Ticket Discrimination

A short entry today because I had a job interview.

I came across an article recently about a study done on multi-tiered ticket pricing for theatres. The concept is similiar to how airlines price their tickets so that some people are paying a premium while the person next to them paid next to nothing.

A study was performed by Phillip Leslie, a professor at Standford University’s Graduate School of Business. He looked at the 1996 Broadway run of Seven Guitars to determine if the production’s 17 category pricing structure was beneficial to consumers or not. He found that it wasn’t particularly beneficial or harmful to consumers on the whole, though the producers did realize a 5% larger profit than they might have.

The article goes on to discuss the benefits of some decisions the producers made and how they could have made some more money given consumer purchasing habits. There were a couple sentences that caught my attention in the piece:

“Price discrimination is a practice used by companies that generally don’t know a lot about what consumers are willing to pay. “It’s something firms do when they lack good information about customers,” says Leslie.”

When a performing arts organization sets their prices, they are essentially setting a maximum price they feel their regular audience will be comfortable paying. They do surveying and communicate with this group directly and indirectly so they know at least a little about them. However, they don’t know much about those who don’t attend and they are the people multi-tiered pricing would be structure to.

In an entry last week I referred to the PARC survey that discovered the people who find price to be the biggest impediment are those who actually attend performances with some frequency. It might be beneficial if arts organizations could find a simple tiered pricing structure (airlines need a lot of computing power for their categories) that didn’t ultimately hurt their bottom line.

Those who are frequent attendees will be more familiar with the process of getting discounts and thus receive a “reward” for their devotion. Those who are not as familiar will end up paying a more premium price. Some people may end up paying as much as the market will bear rather than the top amount the theatre assumed the audience will pay.

This may be the structure which replaces the waning popularity of a subscription series. In order to make a tiered pricing structure work, especially one based on market demand, organizations would have to stop publicizing their prices. The only way to learn about discounts would be to be in an organization’s database to receive brochures, email, etc. where the discount prices were published. The core audience for an organization would then consist of people who are loosely interested in the production series rather than the devoted subscribers.

A multi-tiered system would put more responsibility on the shoulders of the consumers. Instead of knowing that they can always get half-price tickets the day of the show and knowing what half-price will be, the price might be half the current top price.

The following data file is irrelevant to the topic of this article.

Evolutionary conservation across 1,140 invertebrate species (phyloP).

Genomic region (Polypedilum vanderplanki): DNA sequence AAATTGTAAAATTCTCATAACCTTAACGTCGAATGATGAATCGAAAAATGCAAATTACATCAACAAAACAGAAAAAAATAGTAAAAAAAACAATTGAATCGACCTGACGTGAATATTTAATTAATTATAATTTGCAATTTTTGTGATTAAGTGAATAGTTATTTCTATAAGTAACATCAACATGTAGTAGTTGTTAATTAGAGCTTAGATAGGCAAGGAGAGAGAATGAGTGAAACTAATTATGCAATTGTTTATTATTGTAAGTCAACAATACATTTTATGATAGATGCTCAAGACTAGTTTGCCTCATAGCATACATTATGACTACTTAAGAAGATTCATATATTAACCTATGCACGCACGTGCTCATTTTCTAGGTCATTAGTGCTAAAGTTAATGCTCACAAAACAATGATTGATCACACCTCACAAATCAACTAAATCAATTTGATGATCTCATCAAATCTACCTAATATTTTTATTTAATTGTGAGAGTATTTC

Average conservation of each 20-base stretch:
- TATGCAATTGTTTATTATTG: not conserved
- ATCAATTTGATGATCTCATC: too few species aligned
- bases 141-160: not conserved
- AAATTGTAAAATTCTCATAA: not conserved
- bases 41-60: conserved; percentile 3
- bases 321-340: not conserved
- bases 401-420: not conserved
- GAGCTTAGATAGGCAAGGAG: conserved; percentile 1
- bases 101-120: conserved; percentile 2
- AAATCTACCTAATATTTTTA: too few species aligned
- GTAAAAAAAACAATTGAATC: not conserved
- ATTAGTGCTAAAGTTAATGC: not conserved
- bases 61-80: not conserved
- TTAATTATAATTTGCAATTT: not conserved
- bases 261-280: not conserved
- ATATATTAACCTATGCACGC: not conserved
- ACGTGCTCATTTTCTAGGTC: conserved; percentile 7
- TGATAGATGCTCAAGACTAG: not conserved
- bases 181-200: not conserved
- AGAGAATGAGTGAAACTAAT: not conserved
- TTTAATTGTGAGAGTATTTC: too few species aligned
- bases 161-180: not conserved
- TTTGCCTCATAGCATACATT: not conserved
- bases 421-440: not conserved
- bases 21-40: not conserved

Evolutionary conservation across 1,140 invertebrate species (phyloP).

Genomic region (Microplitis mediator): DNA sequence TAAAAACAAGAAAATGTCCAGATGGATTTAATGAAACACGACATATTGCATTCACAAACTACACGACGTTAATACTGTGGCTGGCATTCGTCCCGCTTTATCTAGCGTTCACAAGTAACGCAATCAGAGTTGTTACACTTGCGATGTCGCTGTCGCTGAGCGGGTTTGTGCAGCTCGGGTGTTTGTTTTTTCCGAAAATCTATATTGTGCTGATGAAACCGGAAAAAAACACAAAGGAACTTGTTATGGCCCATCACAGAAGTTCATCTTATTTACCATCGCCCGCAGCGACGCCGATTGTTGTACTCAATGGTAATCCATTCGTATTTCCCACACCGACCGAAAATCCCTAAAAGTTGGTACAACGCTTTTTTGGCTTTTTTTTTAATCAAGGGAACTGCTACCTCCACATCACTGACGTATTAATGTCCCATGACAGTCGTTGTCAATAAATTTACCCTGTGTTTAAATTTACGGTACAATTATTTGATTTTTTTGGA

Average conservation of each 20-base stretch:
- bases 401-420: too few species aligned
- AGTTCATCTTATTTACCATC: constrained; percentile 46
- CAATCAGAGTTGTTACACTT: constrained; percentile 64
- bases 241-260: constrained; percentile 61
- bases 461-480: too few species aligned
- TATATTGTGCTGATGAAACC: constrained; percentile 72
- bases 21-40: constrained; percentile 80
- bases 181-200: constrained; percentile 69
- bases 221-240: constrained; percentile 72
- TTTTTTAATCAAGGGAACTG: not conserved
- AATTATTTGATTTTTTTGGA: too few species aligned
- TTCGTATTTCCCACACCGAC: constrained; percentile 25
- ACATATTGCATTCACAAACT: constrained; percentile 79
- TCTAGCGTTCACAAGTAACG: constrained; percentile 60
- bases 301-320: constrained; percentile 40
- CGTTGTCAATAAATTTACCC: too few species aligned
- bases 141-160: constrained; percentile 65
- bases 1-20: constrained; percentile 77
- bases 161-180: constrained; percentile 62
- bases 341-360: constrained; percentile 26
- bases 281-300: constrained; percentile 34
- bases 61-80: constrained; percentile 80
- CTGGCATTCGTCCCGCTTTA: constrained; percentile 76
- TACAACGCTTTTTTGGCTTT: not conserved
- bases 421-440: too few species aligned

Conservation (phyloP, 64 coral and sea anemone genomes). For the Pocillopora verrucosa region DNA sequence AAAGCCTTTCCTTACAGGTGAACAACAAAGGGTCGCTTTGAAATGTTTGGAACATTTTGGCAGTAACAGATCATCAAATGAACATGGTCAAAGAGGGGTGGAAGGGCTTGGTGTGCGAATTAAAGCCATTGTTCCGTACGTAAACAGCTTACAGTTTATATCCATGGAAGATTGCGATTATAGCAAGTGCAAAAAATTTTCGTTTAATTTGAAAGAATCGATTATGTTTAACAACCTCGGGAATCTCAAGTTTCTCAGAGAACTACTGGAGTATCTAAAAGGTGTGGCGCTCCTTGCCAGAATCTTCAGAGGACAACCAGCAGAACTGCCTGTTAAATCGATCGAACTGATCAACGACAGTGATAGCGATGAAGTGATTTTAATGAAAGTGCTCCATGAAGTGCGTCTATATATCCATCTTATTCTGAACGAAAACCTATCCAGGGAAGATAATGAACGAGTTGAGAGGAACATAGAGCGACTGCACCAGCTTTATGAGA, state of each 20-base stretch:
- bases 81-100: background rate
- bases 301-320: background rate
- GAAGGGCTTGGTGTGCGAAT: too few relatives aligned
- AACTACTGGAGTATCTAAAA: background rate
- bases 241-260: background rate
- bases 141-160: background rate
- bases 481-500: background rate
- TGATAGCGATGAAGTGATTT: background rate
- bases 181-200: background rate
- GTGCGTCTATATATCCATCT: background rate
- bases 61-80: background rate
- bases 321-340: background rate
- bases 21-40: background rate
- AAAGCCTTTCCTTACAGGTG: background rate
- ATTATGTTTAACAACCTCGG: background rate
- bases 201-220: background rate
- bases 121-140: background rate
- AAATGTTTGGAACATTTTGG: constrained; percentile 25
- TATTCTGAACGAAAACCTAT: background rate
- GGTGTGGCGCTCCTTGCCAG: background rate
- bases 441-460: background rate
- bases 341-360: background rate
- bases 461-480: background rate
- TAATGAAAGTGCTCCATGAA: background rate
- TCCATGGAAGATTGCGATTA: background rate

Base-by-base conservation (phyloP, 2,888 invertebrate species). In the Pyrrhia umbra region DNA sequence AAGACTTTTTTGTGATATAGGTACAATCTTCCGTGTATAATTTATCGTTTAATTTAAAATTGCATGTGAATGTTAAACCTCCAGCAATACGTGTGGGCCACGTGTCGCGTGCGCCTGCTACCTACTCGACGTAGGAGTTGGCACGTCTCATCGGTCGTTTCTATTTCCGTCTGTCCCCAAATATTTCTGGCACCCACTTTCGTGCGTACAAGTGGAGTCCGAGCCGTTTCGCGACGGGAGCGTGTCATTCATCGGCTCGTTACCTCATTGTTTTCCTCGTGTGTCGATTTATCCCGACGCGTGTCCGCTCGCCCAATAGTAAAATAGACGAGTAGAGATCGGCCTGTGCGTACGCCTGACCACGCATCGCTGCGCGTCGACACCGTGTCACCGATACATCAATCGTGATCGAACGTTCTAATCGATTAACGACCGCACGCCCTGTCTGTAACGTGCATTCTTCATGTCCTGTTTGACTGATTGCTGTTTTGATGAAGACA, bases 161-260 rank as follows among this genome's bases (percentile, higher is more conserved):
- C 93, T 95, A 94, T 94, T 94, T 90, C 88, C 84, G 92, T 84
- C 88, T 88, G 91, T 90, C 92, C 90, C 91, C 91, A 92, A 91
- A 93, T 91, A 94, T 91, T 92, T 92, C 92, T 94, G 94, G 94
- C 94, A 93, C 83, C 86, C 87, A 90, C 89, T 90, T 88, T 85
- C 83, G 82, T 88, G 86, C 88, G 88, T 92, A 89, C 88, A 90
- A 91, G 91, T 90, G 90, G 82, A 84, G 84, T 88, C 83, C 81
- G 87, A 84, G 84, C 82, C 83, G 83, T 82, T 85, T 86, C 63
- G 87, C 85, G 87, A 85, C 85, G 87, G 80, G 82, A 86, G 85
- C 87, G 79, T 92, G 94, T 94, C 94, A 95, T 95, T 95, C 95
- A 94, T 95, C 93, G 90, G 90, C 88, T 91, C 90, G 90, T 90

If tickets start out being offered at $25 and the show isn’t selling well, the theatre might email their core that tickets are now $20 two weeks out, if it still doesn’t sell well, 3 days out they might drop it to $12.50.

However, if the show start selling well, the theatre might raise the price to $35 and two weeks out email their core that discount tickets are $30, but then three days before might be selling the discount tickets at $40. Or perhaps they email their core a week out that it looks to sell out so get tickets now. (A claim they have to be very careful about making lest it appear to be hype to drive sales when the seats end up only 2/3 sold.)

Since people are making decisions about entertainment at the last moment these days, the only way it seems an organization can respond is by providing audiences with the information they need to make decisions. If the changing price structure drives people to your website so they can check which way the pricing is going, it provides the organization with an another opportunity to communicate additional information to them.

Changing pricing is a delicate matter and is as much public relations as maximizing revenues. The person who attends 2 productions out of 12 and barely gives a thought to the organization’s well being might become mightly offended that you are charging so much for a last minute ticket after the loyalty he has shown in the past.

In an early entry, I noted Ben Cameron’s observation that we may be entering a time when there is a shift in the social contract. This change in pricing structure might become a reflection of this shift.

About Joe Patti

I have been writing Butts in the Seats (BitS) on topics of arts and cultural administration since 2004 (yikes!). Given the ever evolving concerns facing the sector, I have yet to exhaust the available subject matter. In addition to BitS, I am a founding contributor to the ArtsHacker (artshacker.com) website where I focus on topics related to boards, law, governance, policy and practice.

I am also an evangelist for the effort to Build Public Will For Arts and Culture being helmed by Arts Midwest and the Metropolitan Group. (http://www.creatingconnection.org/about/)

My most recent role was as Executive Director of the Grand Opera House in Macon, GA.

Among the things I am most proud are having produced an opera in the Hawaiian language and a dance drama about Hawaii's snow goddess Poli'ahu while working as a Theater Manager in Hawaii. Though there are many more highlights than there is space here to list.


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